Monday, August 20, 2012

The Churches of Voskopoja

All roads lead to a church (or the ruins of one) in Voskopoja
Church of St. Nicholas
This past weekend we took our second trip to the village of Voskopoja in Southeastern Albania.  We had visited Voskopoja on a rainy day in May and despite the muddy conditions, enjoyed it tremendously. This past weekend's visit was sunny, dry, and well worth the return trip.

Voskopoja came to prominence during the early 18th century when it was a stop along the Venice to Constantinople (Istanbul) trade route.  During its heyday it was home to twenty-six churches and was the center of Balkan Christianity during the time of Ottoman rule.  Surprisingly enough, Voskopoja was also the largest city in the Balkans with a population of 35,000 residents.  As a testament to the important role church played in the lives of early residents, each of the neighborhoods within the village had two churches and the entire village was home to several basilicas.

A quick look at Voskopoja today does little to reveal how prominent the town once was.  What was once the numerous churches that put the village on the map are now ruins; only a handful of the churches remain standing.   Natural disasters, war, human pillaging, and neglect have left much of Voskopoja a sad shell of what it once was.  Poorly maintained roads snake by both well maintained and neglected private residences.  Several ubiquitous cafes that now make Albania famous line the main street as do signs pointing the way to the numerous tourist houses that now supplement the incomes of the few hundred farmers who call Voskopoja home. Fortunately, a few of the church structures remain and are being maintained and restored by people who are understand the historical significance of the village.

The portico  of the Church of St. Nicholas
Fresco at the Church of St. Nicholas
Interior of the Church of St. Nicholas
One such church is the Church of St. Nicholas.  Built in 1726 as a basilica then later protected during the Communist Era, the church and it grounds have been painstakingly restored.  Our recent visit found both the exterior and interior of the church decorated with tulle buntings and ribbons.  The  interior, filled with richly colored icons and a gilded throne, is perhaps the most ornate interior I have seen in any Albanian church.  The surprisingly elevated and narrow seats make me wonder how even the most average sized person could comfortably worship within the church- but perhaps that is the idea.  (As is the case in most churches and museums, photography is prohibited in an attempt to preserve the interior of the building.  I wish I could have taken pictures since my words cannot capture the true essence of the church).  Within the church's portico is a fresco painted by local artists Kostandin and Athanas Zografi, two brothers from Korce whose artwork was in demand during the 18th Century.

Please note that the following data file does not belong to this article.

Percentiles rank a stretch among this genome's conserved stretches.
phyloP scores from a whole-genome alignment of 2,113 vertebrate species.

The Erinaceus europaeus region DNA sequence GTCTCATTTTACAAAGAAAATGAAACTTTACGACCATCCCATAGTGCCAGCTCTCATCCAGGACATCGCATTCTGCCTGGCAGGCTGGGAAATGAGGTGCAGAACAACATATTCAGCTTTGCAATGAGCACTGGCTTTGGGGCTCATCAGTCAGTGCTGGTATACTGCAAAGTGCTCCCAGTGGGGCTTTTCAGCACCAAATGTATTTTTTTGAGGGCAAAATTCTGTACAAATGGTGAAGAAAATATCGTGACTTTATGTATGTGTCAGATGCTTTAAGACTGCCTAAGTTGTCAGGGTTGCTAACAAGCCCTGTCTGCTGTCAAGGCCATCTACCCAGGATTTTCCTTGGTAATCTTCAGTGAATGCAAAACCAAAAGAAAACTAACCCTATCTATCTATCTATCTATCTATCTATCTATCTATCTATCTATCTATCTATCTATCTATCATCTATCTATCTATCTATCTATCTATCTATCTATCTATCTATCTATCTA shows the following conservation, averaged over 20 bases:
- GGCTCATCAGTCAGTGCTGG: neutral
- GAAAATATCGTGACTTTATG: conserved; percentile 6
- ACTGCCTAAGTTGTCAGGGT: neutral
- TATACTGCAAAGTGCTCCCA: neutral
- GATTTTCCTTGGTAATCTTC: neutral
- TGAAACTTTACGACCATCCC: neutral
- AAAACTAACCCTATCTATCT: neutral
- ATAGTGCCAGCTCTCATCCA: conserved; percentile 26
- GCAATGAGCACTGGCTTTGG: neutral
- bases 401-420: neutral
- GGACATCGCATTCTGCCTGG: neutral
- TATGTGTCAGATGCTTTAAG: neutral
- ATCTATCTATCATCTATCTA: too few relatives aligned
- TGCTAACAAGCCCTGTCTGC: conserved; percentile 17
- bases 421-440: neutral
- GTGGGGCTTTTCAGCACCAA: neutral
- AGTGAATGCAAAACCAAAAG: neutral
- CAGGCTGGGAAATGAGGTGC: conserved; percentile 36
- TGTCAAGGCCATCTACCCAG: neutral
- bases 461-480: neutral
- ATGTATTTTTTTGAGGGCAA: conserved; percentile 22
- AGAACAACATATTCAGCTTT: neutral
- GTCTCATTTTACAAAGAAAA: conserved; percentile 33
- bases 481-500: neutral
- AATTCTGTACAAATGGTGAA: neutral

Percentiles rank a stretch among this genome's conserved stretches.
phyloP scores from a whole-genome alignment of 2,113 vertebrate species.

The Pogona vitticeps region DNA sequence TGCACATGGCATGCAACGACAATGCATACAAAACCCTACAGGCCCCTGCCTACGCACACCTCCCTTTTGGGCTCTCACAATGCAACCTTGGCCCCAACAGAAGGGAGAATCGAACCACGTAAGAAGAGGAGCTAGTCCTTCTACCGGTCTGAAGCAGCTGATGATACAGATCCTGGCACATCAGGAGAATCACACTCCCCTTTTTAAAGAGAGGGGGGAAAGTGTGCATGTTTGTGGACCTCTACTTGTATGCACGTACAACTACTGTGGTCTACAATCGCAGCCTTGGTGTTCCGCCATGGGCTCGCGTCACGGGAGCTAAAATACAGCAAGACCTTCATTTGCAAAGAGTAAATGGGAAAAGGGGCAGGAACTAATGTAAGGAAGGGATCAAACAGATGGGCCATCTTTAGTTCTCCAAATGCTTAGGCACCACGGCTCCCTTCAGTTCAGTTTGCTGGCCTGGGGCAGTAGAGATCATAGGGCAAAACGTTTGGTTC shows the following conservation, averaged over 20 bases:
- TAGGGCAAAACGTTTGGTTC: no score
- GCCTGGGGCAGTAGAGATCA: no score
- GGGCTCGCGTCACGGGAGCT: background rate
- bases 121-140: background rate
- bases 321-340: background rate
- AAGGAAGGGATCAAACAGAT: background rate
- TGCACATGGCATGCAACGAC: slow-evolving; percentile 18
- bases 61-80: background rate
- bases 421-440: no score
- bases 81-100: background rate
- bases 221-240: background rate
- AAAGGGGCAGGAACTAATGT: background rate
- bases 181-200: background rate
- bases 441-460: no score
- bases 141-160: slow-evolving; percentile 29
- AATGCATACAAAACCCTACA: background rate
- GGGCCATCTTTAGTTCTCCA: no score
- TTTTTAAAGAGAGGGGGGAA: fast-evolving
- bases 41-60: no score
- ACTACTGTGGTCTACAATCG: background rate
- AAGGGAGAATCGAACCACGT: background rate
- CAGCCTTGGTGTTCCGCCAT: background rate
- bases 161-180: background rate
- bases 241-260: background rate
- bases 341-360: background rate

The bell tower at St. Thanas (minus the bell)
On the other side of the village, the Church of St. Thanas is in the midst of a restoration.  When we first visited in May the inside of the church was cluttered with construction debris, the grounds were overgrown with weeds and bushes, and the bell tower was under construction. Our return visit found the interior of the church spartan but cleaned, the grounds bramble free, the bell tower completed.  The fresco gracing the exterior wall of the church has been cleaned, revealing a more vibrant scene than the one on the exterior wall of the Church of St. Nicholas.  As a sad testament to the conditions in Albania, the original bell that once graced the tower, was stolen during the renovations.  While now complete, the bell tower sits empty.

Outside of the village sits the still occupied Monastery of St. Prodhomi.  Like most places we have visited in Albania, getting there was half of the adventure.  We travelled over a narrow cobblestone bridge and up the mountain on a short but rock and pothole filled road before reaching the gated grounds.  (Our trip down the mountain involved sharing the road with numerous circa 1980 Mercedes struggling to clear the protruding rocks).  Built in 1632 and destroyed by at least one fire since then, the interior of the small chapel is filled with ornate fresco and icons.  Annually, a small number of the most devote followers travel to Voskopoja to spend the night on the floor of the chapel.  On a more regular basis, however, local Albanians come here to picnic on the grounds and escape the more oppressive heat of the cities.

Entrance to the Monastery of St. Prodhomi

In recent years Voskopoja has been working to develop its tourism industry.  With the assistance of a dynamic Peace Corp volunteer, their tourist center is working to attract both Albanian and international visitors to their tiny village.  Their efforts seem to be paying off since during our recent visit the churches and village center were filled with visitors.  The preservation and restoration of these amazing churches is a key part of their continued success.  History shows us that people will travel to great lengths to visit historic sites with churches being a major draw.  We originally stumbled upon Voskopoja by chance and within a short period of time returned for another visit.  We witnessed progress and improvements between our first and second visits and this gives me hope that perhaps Voskopoja is moving in the right direction.

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